The Museum team spent a busy day at the beginning of February working with a BBC film crew making a documentary on the fire service. Great interest was shown in our manual fire pumps, steamer and motor appliance collection and the past career experiences of the team. To assist with the filming, our friends at Cheshire Fire and Rescue Heritage Collection sent over their wonderful 1949 Dennis F7 pump escape, in the capable hands of old friend Barrie Green, who put the lovely limousine through its paces for the BBC. The opportunity was not wasted to get some great shots of LFM 200 "turning out" of the Maclure Road fire station, a sight which brought back wonderful memories of Rochdale Fire Brigade Dennis days.  Further details about the broadcasting of what should be a great programme will be announced on this site. 




Did you live or work at Manchester’s London Road Fire Station?

Former firefighters, police officers and their families are now being sought to assist with a unique project to record the history of the London Road Fire Station before redevelopment of the site begins in earnest this year.

The iconic building opposite Piccadilly Railway Station served for eighty years as Manchester’s central fire station, a police station and Coroner’s court, and was home to hundreds of firemen and their families from 1906.

Manchester School of Art and Greater Manchester Fire Service Museum have teamed up with building owners Allied London in a special project to record the memories of those who knew the fire station best, for future generations to understand.  Former residents and staff are being asked to help by revealing their favourite stories and memories of the old station.

“We are trying to capture the last remaining living memories of people who had the closest associations with the building; we particularly want to speak to anyone who lived at London Road as an adult or as a child.”   (Project Organiser, Jenny Walker)

Previous events have taken place at the Museum for ex-London Roaders, but this is going to be something really special, not least because it will take place at the fire station itself – possibly the last chance to see it before it reopens. It will be a real “once-in-a-lifetime” opportunity to record people’s memories for posterity,” (GMFS Museum Curator, Bob Bonner)

A special “Welcome Event”  at the fire station on Thursday 26th January was attended by over 40 ex-firefighters, residents, police officers, court workers and fire alarm call centre staff but anybody else having memories of the London Road site can still take part in the memories project by being interviewed at London Road at a later date.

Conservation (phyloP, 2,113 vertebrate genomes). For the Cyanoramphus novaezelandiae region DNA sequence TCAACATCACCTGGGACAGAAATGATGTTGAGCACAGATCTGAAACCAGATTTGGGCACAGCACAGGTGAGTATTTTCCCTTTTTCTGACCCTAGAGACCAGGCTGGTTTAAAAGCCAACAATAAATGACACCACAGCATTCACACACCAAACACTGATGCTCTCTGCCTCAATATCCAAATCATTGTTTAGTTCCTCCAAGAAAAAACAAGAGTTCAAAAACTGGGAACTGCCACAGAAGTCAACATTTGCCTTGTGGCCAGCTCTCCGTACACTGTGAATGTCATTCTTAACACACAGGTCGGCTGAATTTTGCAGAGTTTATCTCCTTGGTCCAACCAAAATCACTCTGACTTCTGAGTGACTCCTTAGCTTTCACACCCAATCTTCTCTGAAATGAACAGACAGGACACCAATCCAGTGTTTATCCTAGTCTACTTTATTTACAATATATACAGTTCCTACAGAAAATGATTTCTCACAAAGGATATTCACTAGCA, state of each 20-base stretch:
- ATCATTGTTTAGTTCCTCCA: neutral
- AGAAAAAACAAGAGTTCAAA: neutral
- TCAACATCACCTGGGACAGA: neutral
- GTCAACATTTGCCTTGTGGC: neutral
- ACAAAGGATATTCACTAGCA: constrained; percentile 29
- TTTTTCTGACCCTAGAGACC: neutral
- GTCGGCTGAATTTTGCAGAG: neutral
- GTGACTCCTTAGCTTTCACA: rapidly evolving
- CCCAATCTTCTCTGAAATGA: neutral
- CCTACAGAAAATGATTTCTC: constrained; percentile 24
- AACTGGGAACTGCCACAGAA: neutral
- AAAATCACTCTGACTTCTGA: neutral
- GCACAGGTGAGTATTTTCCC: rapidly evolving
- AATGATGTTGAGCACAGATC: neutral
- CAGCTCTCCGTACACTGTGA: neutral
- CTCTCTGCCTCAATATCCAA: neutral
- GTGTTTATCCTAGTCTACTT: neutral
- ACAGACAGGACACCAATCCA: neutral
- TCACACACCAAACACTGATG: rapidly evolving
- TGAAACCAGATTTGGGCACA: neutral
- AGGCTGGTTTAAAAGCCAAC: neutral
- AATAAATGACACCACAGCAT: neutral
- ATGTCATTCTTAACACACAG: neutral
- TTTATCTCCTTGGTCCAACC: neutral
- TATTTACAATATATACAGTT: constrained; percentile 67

If you would like to get involved, please contact Project Organiser :

 JENNY WALKER at or on 07734 430760 for further details.

For further information on the Museum’s involvement, please contact :

 BOB BONNER at  or on 01706 341219

Museum wins Heritage Lottery Fund award

Greater Manchester Fire Service Museum is thrilled to announce the success of our First Round application to the Heritage Lottery Fund for development-phase funding in connection with our plans for the redevelopment of the former Rochdale Fire Station. The award of £108,000 from HLF is really exciting news, representing a major (82%) contribution towards the project. This first-phase of the project will include further architectural development work, business planning, conservation plans amd project management work. The remainder of the £132,000 costs will be provided through volunteer-time and match-funding.

After several years of uncertainty and failed funding attempts this generous award means we can now look forward confidently to a future relocation in the old fire station. A lot more external funding support will be required in the future to complete the scheme, but the Museum is now in a far better position to start planning for this. Meanwhile, we will spend up to two years completing all the professional consultancy work and other activities which, together, will make sure the next phase of work is ready to go.

We are very grateful to the Heritage Lottery Fund (North West) for this wonderful gesture of support

Mission Statement

”To explore, preserve and make accessible the history of fire, fire engineering and the fire and rescue services in the Greater Manchester region and, through our collections and resources, to further the education and promotion of fire safety in the community.”

Fund Raising

The Museum is currently trying to raise £100,000 towards the next stage of our major relocation project. Can you help by means of a donation to our Paypal account ? If so, click the DONATE button now. Thank you!

Latest Museum News

Trip Advisor Reviews

Beautiful little museum packed with facts and firemans poles

Trip Advisor Reviews

Very educational and also a fun visit

Trip Advisor Reviews

Lots of fire engines and things to see and do

Trip Advisor Reviews

Small but really interesting